Torre remains confident after terrible decisions

TorreFor the majority of the season, Joe Torre faced criticism for failing to move the Dodgers to the top of their division. His talents as a World Series-caliber manager were questioned: Was it Torre that got the Yankees into the playoffs, or the players alone? As he always does usual, Torre remained calm and optimistic. Then, Manny Ramirez came around and the Dodgers found themselves sweeping the Cubs in the NLDS. The negative remarks quickly quelled, and Torre was once again hailed as a genius. But after his decisions in Game 4 of the NLCS on Monday, that harsh criticism has resurfaced.

In street clothes and a blue cap bearing the name of the Safe At Home Foundation he created, Torre took the podium for a noon news conference and answered questions about the widely scrutinized decisions he made in Game 4 — from his call to pull Derek Lowe in the sixth inning to his choices about which relievers he used and when.

Torre said he didn’t second-guess any of his decisions.

“You wish the result was different,” he said. “If we all know the results, we certainly say, ‘Yeah, maybe I should have done that and done this.’ But with what I had at hand and knowing what I wanted to do, the only thing I’d like to change is the result.

“I have a two-run lead in the seventh inning, the game’s in my court and then the winning home run is hit off my closer.

“I don’t know what I could say to myself that would change what I would do, to be honest with you.”

The only change Torre said he envisioned making today would be to re-insert Matt Kemp into the lineup. Kemp, who has hit .208 in his six postseason starts, had his place in center field taken by Juan Pierre in Game 4.

I’ve always been a fan of Joe Torre. When he arrived in Los Angeles, he did the best he could with what Dodgers GM Ned Colletti had given him. Without a big bat in the top of the order, he still remained neck and neck with Arizona. Manny was only the missing link, and he certainly proved it.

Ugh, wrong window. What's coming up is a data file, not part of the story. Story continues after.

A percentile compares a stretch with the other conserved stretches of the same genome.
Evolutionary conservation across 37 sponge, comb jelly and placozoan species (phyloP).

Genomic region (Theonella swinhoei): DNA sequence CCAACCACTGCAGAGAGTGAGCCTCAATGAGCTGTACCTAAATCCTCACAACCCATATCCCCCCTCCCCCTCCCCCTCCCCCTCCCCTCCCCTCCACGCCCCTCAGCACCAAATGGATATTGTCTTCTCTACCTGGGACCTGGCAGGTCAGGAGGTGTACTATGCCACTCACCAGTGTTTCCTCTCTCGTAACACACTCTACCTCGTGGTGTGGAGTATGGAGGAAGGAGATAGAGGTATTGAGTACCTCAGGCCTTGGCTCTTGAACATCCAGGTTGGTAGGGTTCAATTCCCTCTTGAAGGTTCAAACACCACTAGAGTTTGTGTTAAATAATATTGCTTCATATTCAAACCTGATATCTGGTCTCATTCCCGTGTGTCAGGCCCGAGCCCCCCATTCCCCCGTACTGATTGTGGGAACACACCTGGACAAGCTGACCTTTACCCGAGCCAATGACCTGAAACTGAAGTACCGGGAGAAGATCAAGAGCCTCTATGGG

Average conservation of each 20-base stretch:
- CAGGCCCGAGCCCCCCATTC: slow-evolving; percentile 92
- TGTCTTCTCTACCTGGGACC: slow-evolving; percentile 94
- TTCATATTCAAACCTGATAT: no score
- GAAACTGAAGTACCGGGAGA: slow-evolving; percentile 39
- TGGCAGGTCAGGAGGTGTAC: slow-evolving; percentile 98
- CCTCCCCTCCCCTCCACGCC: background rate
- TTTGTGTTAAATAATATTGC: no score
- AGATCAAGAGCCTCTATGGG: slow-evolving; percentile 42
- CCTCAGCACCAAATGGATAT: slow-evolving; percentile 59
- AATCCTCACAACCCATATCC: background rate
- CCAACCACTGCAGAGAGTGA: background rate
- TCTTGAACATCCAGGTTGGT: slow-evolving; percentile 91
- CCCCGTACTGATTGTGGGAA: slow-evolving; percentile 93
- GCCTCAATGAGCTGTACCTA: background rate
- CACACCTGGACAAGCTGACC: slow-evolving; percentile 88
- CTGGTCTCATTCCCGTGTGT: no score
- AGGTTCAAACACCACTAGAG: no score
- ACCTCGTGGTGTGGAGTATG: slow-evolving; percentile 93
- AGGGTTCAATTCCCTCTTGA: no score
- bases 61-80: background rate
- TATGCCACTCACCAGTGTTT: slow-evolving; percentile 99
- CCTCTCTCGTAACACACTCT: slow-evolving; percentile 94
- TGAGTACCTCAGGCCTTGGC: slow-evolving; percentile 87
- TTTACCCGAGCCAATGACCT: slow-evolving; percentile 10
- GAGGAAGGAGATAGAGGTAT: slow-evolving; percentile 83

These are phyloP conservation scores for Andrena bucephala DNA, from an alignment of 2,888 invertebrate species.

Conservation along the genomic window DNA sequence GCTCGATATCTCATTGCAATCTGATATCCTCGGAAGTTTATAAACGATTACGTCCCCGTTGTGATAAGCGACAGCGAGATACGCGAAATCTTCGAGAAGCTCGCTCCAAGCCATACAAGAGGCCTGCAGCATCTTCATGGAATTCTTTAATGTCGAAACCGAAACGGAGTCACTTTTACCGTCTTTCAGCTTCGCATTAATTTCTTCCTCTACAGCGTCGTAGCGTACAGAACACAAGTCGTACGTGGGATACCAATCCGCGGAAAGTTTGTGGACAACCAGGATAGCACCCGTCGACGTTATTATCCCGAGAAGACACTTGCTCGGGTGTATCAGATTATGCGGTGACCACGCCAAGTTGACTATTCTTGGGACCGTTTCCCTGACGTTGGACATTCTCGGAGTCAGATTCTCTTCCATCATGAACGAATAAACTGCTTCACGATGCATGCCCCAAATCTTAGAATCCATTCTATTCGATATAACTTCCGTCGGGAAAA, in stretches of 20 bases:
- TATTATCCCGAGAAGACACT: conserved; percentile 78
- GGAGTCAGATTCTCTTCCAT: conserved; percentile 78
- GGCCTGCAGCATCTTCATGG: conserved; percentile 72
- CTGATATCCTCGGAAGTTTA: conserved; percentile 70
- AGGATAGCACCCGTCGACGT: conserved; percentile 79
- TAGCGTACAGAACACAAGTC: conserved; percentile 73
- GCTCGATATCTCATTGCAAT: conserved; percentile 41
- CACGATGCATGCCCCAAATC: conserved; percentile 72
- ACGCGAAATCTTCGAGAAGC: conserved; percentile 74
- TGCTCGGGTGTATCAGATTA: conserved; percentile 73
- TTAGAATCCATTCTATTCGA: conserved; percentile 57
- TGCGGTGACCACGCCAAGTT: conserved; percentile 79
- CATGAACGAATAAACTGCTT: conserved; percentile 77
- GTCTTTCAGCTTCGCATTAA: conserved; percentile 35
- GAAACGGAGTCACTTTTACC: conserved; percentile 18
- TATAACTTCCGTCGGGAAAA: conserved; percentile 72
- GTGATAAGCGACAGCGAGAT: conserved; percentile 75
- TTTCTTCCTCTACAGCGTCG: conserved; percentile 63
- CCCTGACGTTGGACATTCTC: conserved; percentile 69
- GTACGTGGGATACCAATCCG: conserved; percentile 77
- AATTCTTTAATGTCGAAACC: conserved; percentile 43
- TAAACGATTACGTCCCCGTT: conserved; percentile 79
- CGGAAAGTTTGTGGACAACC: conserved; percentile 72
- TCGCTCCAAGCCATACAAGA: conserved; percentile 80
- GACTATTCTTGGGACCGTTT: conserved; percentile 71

Still, even with Ramirez in the lineup, Torre has made some confusing decisions. Monday against the Phillies, he pulled Lowe in the top of the sixth, after only throwing 70 plus pitches and giving up two runs. Granted, he was only on three days rest, but he has just pitched his only one-two-three inning of the game. Then, he pulls Hong Chi Kuo—a pitcher the Phillies have been awful against—after giving up one single to Jimmy Rollins. These two decisions probably cost the Dodgers the series. Torre brought in all the wrong pitchers at all the wrong times. A string of bad decision killed Dodgers chances of tying this series: a twenty-year old Clayton Kershaw, a struggling Chan Ho Park, an inconsistent Joe Beimel, and a tired Cory Wade. With nowhere to go, in the top of the eighth inning Torre brought in their young, overworked closer, Jonathan Broxton. After elder statesman Matt Stairs hit a monster homerun into the right field pavilion, the Dodgers fans fell silent. Joe Torre’s critics, however, erupted.

Torre needs Chad Billinglsey to give him at least six good innings in the game tonight. If this doesn’t happen, the Dodgers are finished. However, with a lead going into the seventh, the Dodgers have two strong relievers in Kuo and James McDonald, who shut down the Phillies in Game 2. Then, it will come down to Big John Broxton, who’s hopefully learned a thing or two from Matt Stairs.

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